Homeland Security Secretary Takes Coast Guard's Helm
By Gerry J. Gilmore
American Forces Press Service
WASHINGTON, Feb. 25, 2003 The Coast Guard welcomed Homeland Security Department Secretary Tom Ridge aboard today as its new chief civilian during a symbolic transfer of leadership here.
The maritime service has been part of the Department of Transportation. On March 1, it and 21 other federal agencies officially merge into Ridge's Department of Homeland Security.
At the transfer ceremony today in the District of Columbia Armory, Transportation Secretary Norman Y. Mineta praised Ridge's "demonstrated great leadership." He then asked Ridge to take good care of the Coast Guard, declaring, "They'll take care of you -- and all of us."
Ridge told hundreds of Coast Guardsmen that he welcomed the "extraordinary opportunity to serve with you as the Secretary of the Coast Guard, and I look forward to our years of service together."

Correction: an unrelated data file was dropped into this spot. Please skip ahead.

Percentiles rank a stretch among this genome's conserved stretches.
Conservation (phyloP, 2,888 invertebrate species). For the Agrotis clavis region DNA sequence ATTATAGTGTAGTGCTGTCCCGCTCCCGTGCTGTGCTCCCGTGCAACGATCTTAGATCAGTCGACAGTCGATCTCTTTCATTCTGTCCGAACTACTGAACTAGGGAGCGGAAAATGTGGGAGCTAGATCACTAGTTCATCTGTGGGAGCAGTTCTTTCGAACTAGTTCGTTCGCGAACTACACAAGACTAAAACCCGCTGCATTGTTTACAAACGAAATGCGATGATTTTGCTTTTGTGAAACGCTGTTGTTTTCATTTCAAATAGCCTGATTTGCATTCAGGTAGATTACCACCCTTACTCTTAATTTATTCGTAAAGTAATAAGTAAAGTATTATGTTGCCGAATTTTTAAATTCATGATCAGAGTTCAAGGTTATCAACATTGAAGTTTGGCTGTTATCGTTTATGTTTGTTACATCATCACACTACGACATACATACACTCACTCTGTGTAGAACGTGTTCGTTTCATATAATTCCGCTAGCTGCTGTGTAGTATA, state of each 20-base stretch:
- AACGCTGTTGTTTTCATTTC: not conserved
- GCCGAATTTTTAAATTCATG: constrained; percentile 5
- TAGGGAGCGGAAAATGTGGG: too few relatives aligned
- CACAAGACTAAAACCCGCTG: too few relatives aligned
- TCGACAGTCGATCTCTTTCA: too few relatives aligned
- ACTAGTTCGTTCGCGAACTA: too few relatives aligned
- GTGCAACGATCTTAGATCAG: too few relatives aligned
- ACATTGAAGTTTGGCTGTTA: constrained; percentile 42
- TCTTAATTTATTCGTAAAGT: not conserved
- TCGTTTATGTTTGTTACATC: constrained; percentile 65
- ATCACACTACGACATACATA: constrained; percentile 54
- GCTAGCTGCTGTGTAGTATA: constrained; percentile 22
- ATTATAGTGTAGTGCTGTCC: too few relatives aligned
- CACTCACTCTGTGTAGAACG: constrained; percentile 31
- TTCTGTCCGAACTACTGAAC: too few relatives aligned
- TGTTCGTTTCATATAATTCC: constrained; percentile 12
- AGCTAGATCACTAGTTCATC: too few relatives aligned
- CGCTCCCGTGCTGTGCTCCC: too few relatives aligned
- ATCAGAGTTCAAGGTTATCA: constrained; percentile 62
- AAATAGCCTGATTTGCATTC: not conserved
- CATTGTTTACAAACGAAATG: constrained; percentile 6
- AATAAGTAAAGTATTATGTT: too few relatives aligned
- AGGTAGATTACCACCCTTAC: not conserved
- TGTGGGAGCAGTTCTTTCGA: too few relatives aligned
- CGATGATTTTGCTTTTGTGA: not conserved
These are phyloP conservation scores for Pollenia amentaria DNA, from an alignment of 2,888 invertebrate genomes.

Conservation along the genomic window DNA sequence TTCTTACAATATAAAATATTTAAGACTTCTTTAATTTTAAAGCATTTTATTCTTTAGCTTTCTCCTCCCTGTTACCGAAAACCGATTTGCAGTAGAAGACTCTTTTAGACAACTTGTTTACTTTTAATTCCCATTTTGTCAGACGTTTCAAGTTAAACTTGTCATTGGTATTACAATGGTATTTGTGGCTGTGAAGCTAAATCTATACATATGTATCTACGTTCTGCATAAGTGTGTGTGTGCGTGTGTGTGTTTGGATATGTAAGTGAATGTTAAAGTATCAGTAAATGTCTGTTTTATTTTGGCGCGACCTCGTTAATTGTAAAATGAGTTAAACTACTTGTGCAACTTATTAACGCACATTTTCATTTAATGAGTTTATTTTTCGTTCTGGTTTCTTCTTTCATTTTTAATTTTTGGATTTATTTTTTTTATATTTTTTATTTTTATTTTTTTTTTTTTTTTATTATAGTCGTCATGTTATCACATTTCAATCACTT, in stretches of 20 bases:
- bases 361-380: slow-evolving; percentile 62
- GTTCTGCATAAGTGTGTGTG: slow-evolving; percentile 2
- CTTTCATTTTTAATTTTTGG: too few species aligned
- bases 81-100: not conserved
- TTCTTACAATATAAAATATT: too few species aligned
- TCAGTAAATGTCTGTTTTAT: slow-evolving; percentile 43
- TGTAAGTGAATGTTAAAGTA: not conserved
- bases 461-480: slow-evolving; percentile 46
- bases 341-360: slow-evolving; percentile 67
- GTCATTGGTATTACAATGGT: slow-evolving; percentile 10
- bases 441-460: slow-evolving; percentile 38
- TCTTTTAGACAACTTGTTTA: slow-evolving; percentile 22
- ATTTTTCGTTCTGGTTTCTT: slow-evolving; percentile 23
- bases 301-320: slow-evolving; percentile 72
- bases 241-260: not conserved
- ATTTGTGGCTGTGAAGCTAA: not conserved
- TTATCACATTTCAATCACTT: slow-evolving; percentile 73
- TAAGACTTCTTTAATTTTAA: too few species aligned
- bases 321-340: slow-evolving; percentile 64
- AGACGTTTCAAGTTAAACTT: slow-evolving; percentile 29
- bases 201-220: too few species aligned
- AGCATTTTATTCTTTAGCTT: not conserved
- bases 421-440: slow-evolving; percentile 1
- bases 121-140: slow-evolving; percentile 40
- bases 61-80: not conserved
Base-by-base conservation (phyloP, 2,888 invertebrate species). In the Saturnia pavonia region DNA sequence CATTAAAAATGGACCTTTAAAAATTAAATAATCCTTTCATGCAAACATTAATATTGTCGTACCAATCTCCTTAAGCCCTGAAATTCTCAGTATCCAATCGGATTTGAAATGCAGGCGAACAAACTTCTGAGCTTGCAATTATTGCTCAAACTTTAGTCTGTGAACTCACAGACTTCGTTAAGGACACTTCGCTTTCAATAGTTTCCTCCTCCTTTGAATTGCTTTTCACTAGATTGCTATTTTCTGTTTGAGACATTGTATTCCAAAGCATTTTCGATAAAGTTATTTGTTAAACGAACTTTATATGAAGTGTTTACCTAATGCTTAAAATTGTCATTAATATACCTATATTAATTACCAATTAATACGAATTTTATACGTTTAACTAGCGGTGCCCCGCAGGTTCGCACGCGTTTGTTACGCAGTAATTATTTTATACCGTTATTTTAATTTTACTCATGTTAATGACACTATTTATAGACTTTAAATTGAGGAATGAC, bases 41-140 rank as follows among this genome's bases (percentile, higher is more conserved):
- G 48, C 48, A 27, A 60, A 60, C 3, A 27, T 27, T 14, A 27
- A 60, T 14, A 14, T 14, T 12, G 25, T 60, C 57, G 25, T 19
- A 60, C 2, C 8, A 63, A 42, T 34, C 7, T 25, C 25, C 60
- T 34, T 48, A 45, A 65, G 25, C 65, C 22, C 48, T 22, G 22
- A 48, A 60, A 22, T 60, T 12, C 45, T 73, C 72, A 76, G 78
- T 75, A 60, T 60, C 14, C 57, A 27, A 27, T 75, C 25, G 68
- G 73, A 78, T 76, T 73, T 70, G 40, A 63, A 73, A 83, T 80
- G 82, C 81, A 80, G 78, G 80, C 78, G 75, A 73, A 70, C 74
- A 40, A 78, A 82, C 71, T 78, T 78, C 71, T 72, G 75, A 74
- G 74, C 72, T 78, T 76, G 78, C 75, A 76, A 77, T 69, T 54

The Coast Guard, established in 1790, has met many challenges while it has maintained its strength of character and purpose especially since Sept. 11, 2001, Ridge said.
"The Coast Guard has not only flourished, it has risen to meet the very real challenge of protecting our nation's coasts, ports and waterways from the threat of terrorism," he declared. It's also noteworthy, he remarked, that the Coast Guard all the while has continued to perform its traditional search and rescue and drug interdiction missions.
After the ceremony, Cadet Jonathan Tillman, 20, a sophomore at the Coast Guard Academy at New London, Conn., met Ridge, a former governor of Pennsylvania.
"Being one of his former constituents in Pennsylvania, I was dying to meet him," said Tillman, who hails from Montoursville. Homeland security is the "big thing" these days, he said, and the Coast Guard has a big role.
"It's definitely the best time to be an officer in the Coast Guard with the missions being presented and what's happening in the world today. I'm right where I want to be," he concluded.
The Coast Guard has been part of the Department of Transportation since 1967. Before that, it came under the Department of the Treasury.